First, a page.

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Chasewater Light Railway and Museum

Chasewater Country Park, Brownhills West Station, Pool Lane, Burntwood, Staffs


Tel: 01543 452623


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What we do

Saturday 21st November 1959 saw a gathering of 16 men and lads at the former L&NWR Hotel, Stafford, for the inaugural meeting of the Railway Preservation Society – West Midlands District. The Railway Preservation Society (RPS) was a national organisation born out of an idea by Noel Draycott of Swanley, Kent. Noel, who sadly has not survived to see the fruits of his vision and labours, was concerned about possible fragmentation of effort by the handful of serious reservationists at that time and was keen on establishing district groups. The period 1965 to 1970 saw an increased concentration of effort at Chasewater on what was virtually a greenfield site. Track was laid with minimal manpower and equipment, a security compound and platform constructed, and facilities provided. All restoration work on the predominantly pre-grouping rolling stock and industrial locomotives was carried out in the open. Some incredible vandalism occurred, such as a GWR parachute water tank from Cleobury Mortimer which was cut up by “scrappies” before it could be erected! The first steam open day was held on 29th June 1968 when Hawthorn Leslie 0-4-0ST “Asbestos” hauled a GWR 16 ton brake van of 1888 and an MR passenger brake of circa 1885. Today we operate nearly 4 miles of track circumnavigating Chasewater, a canal feeder reservoir opened in 1797 as Norton Pool. Part of our route lies on the trackbed of the former Midland Railway’s branch from Aldridge through Brownhills to service the collieries that once operated in the area.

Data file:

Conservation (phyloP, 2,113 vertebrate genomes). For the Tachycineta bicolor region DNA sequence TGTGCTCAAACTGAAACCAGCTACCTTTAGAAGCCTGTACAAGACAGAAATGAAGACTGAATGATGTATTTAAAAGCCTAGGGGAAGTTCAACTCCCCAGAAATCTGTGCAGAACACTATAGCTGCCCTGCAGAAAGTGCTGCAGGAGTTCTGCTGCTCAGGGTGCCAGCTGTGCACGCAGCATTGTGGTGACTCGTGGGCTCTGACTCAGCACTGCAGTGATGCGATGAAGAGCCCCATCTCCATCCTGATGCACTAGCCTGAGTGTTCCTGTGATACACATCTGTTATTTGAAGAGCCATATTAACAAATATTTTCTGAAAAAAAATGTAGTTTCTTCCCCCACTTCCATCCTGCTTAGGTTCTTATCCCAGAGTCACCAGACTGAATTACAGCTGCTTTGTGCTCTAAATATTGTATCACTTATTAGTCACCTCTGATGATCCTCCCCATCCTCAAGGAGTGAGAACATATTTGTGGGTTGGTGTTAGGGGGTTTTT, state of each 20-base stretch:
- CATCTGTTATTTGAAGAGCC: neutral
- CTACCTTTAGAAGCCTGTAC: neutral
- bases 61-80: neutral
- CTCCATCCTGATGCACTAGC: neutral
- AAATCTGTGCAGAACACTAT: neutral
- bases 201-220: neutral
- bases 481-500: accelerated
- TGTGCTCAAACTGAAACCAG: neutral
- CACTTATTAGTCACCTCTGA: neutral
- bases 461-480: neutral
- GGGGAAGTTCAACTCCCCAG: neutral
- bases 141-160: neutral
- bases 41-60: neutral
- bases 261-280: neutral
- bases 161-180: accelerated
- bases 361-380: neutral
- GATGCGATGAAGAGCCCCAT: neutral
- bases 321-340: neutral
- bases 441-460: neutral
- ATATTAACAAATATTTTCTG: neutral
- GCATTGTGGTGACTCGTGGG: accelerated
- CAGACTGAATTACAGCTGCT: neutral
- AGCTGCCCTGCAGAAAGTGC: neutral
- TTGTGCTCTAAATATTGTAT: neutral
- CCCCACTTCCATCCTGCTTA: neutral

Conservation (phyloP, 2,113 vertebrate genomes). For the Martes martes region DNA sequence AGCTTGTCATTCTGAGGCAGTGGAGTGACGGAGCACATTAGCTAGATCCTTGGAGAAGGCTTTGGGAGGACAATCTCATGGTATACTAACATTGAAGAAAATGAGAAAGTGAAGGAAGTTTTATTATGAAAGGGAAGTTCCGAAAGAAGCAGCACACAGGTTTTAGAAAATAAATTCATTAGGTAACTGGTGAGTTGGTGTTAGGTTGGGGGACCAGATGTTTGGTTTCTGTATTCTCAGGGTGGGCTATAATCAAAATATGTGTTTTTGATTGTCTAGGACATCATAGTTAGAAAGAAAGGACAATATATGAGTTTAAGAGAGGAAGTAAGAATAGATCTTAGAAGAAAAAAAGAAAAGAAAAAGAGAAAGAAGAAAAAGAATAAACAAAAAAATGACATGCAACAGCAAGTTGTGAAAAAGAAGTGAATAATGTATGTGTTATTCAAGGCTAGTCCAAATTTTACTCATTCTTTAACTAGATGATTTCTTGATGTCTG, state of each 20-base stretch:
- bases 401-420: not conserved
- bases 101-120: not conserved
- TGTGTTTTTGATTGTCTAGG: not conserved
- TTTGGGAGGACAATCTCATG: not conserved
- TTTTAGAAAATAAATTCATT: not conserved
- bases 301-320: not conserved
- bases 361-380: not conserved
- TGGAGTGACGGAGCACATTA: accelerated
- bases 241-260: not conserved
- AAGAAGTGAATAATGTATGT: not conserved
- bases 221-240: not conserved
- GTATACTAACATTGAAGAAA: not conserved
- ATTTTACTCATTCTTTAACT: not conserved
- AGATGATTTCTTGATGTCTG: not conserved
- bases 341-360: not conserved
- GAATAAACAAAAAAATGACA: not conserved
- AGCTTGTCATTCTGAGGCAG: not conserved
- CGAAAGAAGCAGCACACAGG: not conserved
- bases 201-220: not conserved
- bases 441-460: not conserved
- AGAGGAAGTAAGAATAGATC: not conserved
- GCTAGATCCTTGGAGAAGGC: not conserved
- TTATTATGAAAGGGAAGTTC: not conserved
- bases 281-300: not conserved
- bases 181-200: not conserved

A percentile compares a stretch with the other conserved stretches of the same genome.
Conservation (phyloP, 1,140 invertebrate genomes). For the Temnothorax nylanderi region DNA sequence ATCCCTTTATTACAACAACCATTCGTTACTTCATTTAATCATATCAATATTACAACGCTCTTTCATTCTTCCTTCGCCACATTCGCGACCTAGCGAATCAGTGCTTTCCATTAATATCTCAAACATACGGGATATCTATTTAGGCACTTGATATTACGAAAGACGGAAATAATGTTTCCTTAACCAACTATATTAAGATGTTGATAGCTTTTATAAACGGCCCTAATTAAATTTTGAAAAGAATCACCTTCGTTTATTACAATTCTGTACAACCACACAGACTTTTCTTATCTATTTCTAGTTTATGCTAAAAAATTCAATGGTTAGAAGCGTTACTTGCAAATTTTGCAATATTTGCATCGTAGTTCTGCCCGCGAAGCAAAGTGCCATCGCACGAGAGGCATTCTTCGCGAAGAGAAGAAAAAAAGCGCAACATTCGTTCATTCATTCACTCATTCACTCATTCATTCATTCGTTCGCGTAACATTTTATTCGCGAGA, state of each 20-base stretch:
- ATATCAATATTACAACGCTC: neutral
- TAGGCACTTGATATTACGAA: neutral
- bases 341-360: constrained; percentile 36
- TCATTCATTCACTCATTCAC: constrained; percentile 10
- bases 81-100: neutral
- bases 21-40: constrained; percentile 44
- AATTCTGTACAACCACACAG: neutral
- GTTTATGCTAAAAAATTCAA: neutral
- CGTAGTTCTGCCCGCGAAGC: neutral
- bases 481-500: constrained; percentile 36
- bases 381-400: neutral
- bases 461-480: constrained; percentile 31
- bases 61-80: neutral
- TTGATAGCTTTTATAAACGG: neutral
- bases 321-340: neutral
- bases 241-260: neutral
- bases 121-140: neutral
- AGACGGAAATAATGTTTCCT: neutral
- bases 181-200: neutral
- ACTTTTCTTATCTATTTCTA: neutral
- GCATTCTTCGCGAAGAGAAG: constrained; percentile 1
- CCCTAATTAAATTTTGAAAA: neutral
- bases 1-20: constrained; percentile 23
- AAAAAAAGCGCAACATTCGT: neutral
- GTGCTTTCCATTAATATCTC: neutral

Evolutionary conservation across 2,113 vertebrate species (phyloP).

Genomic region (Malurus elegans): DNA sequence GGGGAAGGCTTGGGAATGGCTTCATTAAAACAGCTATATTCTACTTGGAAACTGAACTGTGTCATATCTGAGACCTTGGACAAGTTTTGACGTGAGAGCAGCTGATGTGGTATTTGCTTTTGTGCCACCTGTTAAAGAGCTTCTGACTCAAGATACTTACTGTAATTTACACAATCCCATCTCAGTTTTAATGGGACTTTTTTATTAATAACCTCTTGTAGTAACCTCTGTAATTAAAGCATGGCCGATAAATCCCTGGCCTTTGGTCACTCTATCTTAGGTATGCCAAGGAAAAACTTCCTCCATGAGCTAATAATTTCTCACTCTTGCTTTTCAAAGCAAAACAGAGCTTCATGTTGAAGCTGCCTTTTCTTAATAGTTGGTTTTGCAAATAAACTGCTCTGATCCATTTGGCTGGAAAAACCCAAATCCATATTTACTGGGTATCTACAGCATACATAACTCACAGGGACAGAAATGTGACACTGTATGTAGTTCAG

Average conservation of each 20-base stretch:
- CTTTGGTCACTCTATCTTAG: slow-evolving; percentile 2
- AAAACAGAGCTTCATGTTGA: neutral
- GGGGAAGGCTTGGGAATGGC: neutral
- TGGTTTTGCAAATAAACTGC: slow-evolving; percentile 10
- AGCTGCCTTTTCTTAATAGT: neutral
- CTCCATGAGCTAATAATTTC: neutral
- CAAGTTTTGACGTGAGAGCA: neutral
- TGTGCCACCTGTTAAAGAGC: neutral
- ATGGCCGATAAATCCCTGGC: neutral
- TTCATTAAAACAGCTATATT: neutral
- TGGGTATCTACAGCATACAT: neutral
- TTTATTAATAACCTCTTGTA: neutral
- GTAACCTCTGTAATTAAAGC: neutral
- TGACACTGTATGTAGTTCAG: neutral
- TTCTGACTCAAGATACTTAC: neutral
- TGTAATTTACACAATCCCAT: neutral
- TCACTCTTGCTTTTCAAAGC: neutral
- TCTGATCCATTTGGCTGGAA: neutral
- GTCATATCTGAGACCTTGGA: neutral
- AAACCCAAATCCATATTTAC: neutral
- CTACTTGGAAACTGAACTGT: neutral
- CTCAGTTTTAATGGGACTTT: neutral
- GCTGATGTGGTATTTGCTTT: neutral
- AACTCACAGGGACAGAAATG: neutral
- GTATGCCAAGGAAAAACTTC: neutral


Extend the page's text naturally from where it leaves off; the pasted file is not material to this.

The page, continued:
Railway Museum

Visitors can view a vast array of railway items, some from as early as the 1800s. Although we try to focus on artefacts associated with the local area, with its strong links with the coal mining industry, our collections include items from much further afield. You don’t have to be an expert on railways to appreciate the inspirational displays prepared by our Museum Curator, Barry Bull, and his team of volunteer helpers. Moving to the Museum area of the Heritage Centre, visitors are able to view a number of historic wagons and passenger coaches (the oldest having been built in 1875) which are part of our wider heritage collection. Many have strong local and regional connections, and all are of importance within the nation’s railway heritage. We are able to accommodate organised groups, disabled visitors and bona fide students on non-operating days by prior arrangement. The Railway is always on the look-out for items to add to the museum collection. If you have something in the garage or loft for which you would like to find a good home, then please don’t hesitate to let us know by telephone during operating hours or by completing our contact form.
Disclaimer note: This entry is being maintained by the affiliate who should be contacted direct in the event of any query.
National Transport Trust, Old Bank House, 26 Station Approach, Hinchley Wood, Esher, Surrey KT10 0SR